Microsoft's Windows Vista operating system is still playing second fiddle to XP among business users, with more enterprises investigating the unreleased Windows 7 than its predecessor.
More than half (58 percent) of businesses using Microsoft technology are "exploiting" Windows XP, compared to just four percent for Vista, according to research by the Corporate IT Forum (Tif).
Tif also found that 35 percent of organizations described themselves as "not yet interested" in Vista.
The operating system (OS) that most people appear to be developing or piloting is XP, with 12 percent of businesses saying they were doing so, compared to five percent for Vista.
More businesses (30 percent) said they're currently investigating or analyzing Microsoft's next scheduled OS, Windows 7, than Vista (14 percent).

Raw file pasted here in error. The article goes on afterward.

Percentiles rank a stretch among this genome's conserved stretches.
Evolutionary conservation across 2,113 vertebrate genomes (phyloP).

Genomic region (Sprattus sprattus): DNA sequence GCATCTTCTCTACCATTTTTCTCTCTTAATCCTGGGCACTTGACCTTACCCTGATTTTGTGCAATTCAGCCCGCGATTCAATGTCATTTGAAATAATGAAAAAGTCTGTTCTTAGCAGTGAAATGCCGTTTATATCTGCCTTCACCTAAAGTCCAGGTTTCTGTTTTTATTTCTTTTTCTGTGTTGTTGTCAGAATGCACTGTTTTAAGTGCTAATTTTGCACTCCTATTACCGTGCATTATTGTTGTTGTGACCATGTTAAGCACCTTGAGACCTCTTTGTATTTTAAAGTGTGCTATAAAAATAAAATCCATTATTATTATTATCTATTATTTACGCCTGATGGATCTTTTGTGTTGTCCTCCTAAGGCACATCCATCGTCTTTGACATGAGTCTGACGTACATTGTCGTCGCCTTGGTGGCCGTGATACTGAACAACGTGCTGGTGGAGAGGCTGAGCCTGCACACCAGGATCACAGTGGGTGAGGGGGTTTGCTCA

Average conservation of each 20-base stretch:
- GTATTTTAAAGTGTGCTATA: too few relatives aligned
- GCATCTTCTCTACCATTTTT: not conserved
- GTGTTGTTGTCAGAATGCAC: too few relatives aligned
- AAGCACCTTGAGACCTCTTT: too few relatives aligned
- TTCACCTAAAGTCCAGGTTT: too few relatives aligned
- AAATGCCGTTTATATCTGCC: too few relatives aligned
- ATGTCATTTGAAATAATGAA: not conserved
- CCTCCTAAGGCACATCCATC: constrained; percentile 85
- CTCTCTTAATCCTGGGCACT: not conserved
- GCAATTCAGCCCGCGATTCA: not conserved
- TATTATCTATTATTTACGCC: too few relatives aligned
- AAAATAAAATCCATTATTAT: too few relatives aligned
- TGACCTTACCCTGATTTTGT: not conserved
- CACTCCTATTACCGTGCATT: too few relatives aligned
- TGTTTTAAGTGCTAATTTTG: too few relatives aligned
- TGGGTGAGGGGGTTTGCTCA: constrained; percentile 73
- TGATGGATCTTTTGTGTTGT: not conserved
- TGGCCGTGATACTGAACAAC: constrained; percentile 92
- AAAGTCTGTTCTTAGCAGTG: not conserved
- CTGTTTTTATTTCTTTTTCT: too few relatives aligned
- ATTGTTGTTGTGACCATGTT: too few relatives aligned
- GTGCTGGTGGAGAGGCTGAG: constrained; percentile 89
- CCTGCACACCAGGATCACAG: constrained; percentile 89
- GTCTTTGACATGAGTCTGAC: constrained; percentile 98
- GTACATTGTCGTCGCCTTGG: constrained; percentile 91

In contrast, seven percent of businesses said they're still exploiting Windows 2000, although 19 percent said they are currently replacing or "sunsetting" it.
In April, research revealed that Vista uptake among businesses had been slow during 2007, although a quarter of businesses said they planned to upgrade in 2008.
The main reason given by Tif members for not moving to Vista was a lack of business requirement for doing so.
Microsoft's latest browser, Internet Explorer 7 (IE7) is undergoing a similar struggle for adoption, with a fifth of respondents saying they're not yet interested in the newer version of the app.
Almost two-thirds of businesses surveyed (65 percent) said they are exploiting IE6, compared to four percent for IE7. However, 14 percent said they are currently piloting IE7, with the same proportion using it in isolation.
Almost a quarter (23 percent) said they are analyzing and investigating IE8, which is currently available in beta form.
The full results of the survey can be found on the Tif website.